With drawings like the one at left establishing him as a major artist, Robinson was suddenly prestige rich and pound poor. The most accessible source of immediate income came not from another book publisher, but from the weekly magazines like The Tattler, The Bystander and The Sketch. He got to work and produced b&w humorous drawings for them, and displayed the detached serious silliness for which he became famous. He produced several sets of eight small paintings for a 'Told to the Little Folks' series of books for T.C. and E.C. Jack. The books, Chaucer, The Iliad, and The Odyssey in 1905 and 1906, were quick, and quickly printed income. These were among his first color (or should I say 'colour'?) commissions (he did 12 plates for The Child's Arabian Nights in 1903). Two volumes of The Monarchs of Merry England in 1907 and 1908 featured "Humorous Rhymes of Historical Types" and twenty color plates. They suffered, however, from having the color plates printed on the same porous paper as the text - giving them a washed-out appearance.
As WHR reconstructed his life and career, the entire gift book industry had taken the populace and publishers by storm. It is generally acknowledged to have had its roots in Heinemann's 1905 Rip Van Winkle with 51 color plates by Arthur Rackham. The printing of the images on coated paper which were then tipped onto pages bound into the book allowed the printers to achieve a brilliant image that reproduced the artists' work more faithfully than ever before. Robinson's first entry into this teeming market was his 1908 Twelfth Night or What You Will. True to his serious side (and to his early intent to paint landscapes...), he chose a Shakespeare play with few opportunities for fantasy. (The same year Rackham did an edition of A Midsummer Night's Dream.) 40 tipped-in color plates were as much studies in light and shadow (see sample at right) as they were illustrations for the play - the settings quite often overpower, and literally overshadow, the players.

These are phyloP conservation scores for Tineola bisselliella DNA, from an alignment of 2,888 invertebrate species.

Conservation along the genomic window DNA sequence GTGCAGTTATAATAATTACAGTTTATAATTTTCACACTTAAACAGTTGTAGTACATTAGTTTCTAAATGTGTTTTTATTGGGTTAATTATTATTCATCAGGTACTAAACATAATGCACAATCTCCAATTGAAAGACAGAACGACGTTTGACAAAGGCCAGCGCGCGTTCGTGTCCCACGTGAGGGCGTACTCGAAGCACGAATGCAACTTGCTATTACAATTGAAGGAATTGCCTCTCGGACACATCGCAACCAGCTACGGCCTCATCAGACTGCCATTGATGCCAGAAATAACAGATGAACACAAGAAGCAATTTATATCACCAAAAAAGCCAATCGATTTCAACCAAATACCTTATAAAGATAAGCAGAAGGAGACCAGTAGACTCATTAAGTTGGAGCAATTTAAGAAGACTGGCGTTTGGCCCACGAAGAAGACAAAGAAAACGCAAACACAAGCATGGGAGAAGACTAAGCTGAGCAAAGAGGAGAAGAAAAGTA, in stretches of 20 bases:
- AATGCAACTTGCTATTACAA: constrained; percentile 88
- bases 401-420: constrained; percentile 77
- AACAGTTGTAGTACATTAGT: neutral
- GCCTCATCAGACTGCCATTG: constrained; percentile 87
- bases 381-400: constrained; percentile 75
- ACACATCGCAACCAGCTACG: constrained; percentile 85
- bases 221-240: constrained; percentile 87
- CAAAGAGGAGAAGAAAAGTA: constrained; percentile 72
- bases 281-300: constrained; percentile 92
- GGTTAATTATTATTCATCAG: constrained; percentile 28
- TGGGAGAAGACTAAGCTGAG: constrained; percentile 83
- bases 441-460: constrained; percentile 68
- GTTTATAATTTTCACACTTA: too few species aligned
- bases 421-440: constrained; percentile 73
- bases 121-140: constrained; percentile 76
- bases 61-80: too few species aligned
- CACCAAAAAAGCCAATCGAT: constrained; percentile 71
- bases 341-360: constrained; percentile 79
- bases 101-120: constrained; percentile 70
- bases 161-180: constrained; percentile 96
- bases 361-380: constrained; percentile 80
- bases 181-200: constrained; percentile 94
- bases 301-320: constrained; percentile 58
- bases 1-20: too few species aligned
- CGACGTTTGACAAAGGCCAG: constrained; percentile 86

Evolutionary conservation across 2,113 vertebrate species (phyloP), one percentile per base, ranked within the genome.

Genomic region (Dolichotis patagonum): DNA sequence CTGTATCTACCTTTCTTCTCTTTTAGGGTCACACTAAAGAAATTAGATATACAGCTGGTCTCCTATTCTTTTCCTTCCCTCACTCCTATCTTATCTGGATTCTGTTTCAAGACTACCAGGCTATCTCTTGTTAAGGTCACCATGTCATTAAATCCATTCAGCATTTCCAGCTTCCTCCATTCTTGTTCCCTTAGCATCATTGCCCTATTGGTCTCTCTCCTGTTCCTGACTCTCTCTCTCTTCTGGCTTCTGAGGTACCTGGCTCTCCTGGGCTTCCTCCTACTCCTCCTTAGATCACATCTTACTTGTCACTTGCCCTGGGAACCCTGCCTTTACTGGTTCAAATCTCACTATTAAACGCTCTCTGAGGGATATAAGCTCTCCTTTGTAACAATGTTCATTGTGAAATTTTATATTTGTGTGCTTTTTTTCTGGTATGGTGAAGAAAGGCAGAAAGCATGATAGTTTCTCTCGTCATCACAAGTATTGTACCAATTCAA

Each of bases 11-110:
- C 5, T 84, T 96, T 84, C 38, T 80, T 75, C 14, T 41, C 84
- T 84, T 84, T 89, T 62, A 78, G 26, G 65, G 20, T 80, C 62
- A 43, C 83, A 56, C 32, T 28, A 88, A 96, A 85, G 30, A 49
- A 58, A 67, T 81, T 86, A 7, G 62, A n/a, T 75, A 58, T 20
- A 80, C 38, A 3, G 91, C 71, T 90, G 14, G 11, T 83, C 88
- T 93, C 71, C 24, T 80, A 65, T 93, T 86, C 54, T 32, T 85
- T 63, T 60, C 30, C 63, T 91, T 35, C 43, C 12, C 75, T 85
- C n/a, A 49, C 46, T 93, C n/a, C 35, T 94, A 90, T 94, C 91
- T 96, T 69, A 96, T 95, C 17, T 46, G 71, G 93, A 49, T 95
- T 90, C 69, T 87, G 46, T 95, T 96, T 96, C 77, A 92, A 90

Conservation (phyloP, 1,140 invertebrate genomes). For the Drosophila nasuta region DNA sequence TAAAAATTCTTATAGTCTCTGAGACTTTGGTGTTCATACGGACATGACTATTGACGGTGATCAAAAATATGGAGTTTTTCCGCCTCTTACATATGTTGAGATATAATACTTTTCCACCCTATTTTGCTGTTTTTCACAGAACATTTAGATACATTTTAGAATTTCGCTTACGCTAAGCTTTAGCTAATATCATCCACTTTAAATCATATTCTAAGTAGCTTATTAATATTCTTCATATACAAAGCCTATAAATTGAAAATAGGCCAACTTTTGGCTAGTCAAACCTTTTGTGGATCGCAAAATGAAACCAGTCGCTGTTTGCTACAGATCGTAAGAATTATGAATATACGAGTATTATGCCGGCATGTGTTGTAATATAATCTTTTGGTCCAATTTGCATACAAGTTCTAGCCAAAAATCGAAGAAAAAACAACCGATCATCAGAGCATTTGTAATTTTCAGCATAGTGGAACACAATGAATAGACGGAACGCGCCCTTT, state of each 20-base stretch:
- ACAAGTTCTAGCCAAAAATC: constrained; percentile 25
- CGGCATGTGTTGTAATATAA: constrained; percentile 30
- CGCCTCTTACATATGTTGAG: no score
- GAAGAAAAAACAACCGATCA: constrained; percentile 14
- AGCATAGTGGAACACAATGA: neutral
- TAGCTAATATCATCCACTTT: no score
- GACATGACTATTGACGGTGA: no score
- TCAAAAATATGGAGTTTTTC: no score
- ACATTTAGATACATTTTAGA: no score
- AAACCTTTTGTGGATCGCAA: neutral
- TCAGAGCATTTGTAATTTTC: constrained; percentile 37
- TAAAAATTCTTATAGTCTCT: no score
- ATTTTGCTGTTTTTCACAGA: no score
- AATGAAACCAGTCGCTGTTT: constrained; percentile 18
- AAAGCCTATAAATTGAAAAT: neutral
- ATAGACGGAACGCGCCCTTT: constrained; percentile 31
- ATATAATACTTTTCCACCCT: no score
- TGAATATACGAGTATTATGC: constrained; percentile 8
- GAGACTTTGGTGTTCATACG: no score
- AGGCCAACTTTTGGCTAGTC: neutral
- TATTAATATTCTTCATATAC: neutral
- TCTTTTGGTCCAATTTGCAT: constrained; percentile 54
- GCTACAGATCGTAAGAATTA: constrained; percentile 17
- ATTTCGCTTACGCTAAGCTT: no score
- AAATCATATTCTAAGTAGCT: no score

His next color-plate books would continue this maverick strain. Those were A Song of the English and The Collected Verse of Rudyard Kipling in 1909 and 1910, respectively. Take a look at the image at left (from Collected Verse) and think of Edmund Dulac's The Sleeping Beauty and Other Fairy Tales or Rackham's Undine, both from the same year. Similar production values but a markedly different choice of both book and subject for images.
Robinson was capable of fancy, but fantasy itself seems to have been a stretch for him. Even his humor is rooted firmly in the real world and derives much of it's success from taking fanciful situations and grounding them firmly in a world that still followed the laws of physics. This tendency makes the books he wrote all the more startling and successful.